I decided to collect a group of [women]. I made them clothes that showed off the thing that they’re “not supposed to do.” Not supposed to show their arms? I made them sleeveless. Too old to wear something fitting and short? I made her something fitting and short. And then I have them hold up signs with what people told them.
Why do you think people feel the need to comment on other people’s bodies?
It’s because they’re insecure themselves. All day every day, we’re being bombarded by advertisements telling us that we’re not good enough, so we need to buy these things and try to reach whatever goal it may be. And once we reach that, then maybe we’ll be happy. Which a lot of people have realized that that’s really not the way that it works.
When people who are very insecure or who haven’t come to terms with who they are yet see other people who are breaking those rules — who are saying, “Well I’m fat and I’m happy,” or, “I’m disabled and I’m sexy,” or, “I’m things that society tells us not to be” — it’s frustrating to people who don’t feel good about themselves, because they see someone else succeeding at it and breaking the rules that they’re trying so hard to follow.
What are some of the reactions you get from women who wear your clothing? How does that make you feel?
I had a popup store in New York City last year. I had a woman come in who was 40 years old and never wore short sleeves or sleeveless anything in her life because she’s been told she should hide her arms. And she was like, “I feel like this is a place where I can step out of that box. This is a safe space.”
I have two sisters, but one of them is plus size, and she’s older than me, and I never really thought about this company in direct correlation to her and what it might do for her. It just didn’t cross my mind. And then she started buying things from me, and it just kind of spiraled into this wonderful thing where I make almost all of her clothes.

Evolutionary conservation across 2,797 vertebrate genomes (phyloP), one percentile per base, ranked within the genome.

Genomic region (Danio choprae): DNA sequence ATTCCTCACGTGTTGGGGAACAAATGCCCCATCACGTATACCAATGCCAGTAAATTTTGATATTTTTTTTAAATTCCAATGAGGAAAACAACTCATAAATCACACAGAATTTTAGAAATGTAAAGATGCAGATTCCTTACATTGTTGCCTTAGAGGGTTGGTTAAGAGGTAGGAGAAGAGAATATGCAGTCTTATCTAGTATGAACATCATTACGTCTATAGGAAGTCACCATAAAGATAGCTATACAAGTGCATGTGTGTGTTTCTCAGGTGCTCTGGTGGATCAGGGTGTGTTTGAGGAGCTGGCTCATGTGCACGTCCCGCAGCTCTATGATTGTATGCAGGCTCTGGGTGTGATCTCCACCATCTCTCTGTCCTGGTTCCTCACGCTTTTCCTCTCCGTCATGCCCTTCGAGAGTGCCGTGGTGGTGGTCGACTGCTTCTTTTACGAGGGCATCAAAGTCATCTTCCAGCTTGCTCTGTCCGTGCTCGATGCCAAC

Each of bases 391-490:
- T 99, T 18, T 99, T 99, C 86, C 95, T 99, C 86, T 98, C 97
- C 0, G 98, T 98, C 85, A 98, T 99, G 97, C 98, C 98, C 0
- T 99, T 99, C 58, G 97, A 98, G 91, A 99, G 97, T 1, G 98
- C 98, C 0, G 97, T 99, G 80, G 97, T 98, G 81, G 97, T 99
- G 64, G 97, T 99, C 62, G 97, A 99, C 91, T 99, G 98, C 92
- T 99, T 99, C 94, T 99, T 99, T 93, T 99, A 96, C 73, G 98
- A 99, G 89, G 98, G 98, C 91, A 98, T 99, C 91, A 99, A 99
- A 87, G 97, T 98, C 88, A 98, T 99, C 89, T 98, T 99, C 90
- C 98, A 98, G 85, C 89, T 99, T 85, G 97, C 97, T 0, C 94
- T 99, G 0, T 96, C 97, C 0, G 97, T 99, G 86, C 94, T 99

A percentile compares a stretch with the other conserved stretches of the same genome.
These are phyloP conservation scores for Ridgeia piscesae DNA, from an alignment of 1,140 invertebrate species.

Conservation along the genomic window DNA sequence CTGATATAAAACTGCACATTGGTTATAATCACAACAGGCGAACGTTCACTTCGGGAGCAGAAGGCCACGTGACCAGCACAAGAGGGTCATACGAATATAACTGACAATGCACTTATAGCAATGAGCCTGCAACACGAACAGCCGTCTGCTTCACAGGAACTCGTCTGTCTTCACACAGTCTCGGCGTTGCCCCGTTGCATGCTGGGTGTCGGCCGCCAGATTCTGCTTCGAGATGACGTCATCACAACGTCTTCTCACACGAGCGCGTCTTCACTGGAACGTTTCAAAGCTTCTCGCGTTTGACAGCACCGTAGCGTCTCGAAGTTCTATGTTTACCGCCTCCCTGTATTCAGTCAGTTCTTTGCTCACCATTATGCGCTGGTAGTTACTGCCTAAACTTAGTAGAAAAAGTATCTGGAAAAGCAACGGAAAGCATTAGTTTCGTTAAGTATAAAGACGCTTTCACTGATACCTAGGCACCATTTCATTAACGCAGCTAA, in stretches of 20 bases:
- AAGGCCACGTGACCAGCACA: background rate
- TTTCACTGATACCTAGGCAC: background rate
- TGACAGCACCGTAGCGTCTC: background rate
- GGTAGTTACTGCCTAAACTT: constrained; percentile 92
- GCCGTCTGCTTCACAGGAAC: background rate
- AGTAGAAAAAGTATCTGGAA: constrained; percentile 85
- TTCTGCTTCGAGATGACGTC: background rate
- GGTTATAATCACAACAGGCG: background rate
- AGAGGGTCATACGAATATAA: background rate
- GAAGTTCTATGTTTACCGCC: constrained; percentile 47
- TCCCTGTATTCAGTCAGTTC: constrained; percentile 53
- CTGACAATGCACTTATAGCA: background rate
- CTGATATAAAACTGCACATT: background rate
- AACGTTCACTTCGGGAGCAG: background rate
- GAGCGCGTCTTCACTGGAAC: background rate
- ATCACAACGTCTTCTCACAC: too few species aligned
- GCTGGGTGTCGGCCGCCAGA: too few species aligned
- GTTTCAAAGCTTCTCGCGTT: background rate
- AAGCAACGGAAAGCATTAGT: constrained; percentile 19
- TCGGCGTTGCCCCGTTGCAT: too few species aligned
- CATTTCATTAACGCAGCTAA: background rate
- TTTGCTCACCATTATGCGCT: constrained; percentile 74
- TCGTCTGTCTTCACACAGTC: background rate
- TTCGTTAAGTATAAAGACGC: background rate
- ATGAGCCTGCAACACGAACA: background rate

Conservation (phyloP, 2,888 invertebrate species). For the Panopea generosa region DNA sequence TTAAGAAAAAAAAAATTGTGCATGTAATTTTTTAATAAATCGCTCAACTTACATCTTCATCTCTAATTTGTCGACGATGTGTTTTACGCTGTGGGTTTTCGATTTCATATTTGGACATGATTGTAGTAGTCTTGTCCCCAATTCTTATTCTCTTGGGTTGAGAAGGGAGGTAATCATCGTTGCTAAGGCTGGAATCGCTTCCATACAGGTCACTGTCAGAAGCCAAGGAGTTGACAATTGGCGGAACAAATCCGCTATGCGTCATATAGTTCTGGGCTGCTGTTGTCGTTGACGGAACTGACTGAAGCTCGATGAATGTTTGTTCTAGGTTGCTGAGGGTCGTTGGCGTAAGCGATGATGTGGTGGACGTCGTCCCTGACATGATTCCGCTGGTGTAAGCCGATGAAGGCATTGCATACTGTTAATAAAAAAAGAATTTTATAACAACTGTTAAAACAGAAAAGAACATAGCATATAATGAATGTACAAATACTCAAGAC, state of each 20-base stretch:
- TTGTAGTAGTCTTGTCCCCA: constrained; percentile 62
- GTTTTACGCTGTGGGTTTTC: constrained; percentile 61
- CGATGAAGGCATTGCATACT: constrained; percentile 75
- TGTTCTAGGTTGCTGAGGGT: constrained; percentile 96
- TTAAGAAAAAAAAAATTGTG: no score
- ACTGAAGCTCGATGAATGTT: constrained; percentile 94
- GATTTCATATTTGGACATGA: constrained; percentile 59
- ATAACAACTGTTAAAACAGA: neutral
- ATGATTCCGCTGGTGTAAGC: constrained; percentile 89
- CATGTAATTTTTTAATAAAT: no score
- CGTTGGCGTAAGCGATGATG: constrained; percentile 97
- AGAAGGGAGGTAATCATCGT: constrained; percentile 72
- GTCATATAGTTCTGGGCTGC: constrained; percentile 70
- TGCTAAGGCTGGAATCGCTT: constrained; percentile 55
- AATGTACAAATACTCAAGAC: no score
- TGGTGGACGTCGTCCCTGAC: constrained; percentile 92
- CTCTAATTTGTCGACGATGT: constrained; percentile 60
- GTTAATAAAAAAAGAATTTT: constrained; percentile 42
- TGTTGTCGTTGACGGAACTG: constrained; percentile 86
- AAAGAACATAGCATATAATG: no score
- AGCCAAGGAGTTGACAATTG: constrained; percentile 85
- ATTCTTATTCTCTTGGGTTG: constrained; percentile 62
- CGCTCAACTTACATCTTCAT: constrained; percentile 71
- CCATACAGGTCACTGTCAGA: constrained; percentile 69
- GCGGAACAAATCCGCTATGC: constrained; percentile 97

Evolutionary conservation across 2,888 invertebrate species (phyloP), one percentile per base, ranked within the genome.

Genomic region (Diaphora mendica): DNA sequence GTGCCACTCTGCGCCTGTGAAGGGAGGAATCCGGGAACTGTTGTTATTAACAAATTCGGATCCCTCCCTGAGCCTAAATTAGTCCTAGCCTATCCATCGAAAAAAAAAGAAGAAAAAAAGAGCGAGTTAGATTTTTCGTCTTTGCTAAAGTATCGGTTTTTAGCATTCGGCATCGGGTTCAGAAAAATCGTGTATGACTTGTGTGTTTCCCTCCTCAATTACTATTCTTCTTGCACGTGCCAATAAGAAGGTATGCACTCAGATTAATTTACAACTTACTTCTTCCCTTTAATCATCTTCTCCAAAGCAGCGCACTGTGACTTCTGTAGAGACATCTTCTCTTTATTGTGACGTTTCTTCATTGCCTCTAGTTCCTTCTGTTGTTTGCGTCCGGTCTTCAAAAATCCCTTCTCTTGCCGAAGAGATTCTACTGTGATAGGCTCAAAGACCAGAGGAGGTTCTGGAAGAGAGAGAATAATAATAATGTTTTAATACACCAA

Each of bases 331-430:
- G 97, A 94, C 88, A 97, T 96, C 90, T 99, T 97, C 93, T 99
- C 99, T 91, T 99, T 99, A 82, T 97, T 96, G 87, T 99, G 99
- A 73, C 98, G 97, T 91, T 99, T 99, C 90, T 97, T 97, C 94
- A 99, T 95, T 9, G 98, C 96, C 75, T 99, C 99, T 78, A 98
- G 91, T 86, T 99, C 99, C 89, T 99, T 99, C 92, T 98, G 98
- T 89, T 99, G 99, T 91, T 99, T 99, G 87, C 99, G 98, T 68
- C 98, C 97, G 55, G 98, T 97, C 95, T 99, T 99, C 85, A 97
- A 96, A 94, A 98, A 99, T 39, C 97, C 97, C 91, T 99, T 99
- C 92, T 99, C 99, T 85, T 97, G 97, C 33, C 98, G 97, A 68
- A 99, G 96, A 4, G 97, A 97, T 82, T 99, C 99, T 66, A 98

And her confidence has grown. The kinds of things that she chooses to buy has changed. She bought her first two-piece bathing suit; now she owns, like, six. It’s changed everything about her. And when I did the popup last year, she came to the store for an event. She was like, “Mal, walking down the street and coming to your store was such a different physical emotional reaction that I was not expecting to have, because I used to walk down these streets, and I used to see all of these boutiques that as a plus-size woman I can’t shop in. And now I’m walking down the same street however many years later and I’m coming upon your store, and I know that I can get anything I want in here.”
Have you heard any criticisms of Smart Glamour?
I definitely get hatred and trolls on articles in media, who just find a picture of a fat woman and want to be mean. It’s not necessarily about my clothing brand, it’s [that] I’m showing pictures of people that don’t seem attractive [to them]. Because my clothing brand is not just your average clothing brand – it’s also a space for education and empowerment and confidence – I feel like it is my responsibility to not only heavily moderate those kind of comments, but when I get comments like that from other women specifically that aren’t outright hateful, but that are very shrouded in, “Well, I’m plus-size too, and I would never wear that,” I try to have a conversation with them. I try to say, you know, “I really encourage you to ask yourself why you’re feeling that way and where that’s coming from.”
Do you think all-inclusive women’s clothing will ever become the norm in the fashion industry?
I hope so. There’s a lot of very small baby steps happening. I have a really difficult time applauding giant companies when they take baby steps, because I’m one person and I’m managing to do it. When people ask, “Why don’t other designers do this?,” it’s just because they don’t want to.
There have been a couple designers who just had some plus-sized models mixed in with their other straight-size models and just not even made a thing about it, which is wonderful, and I hope that continues, but I also hope that they then actually put those actions into practice and are making clothes for those bodies.
Interview has been edited for length and clarity.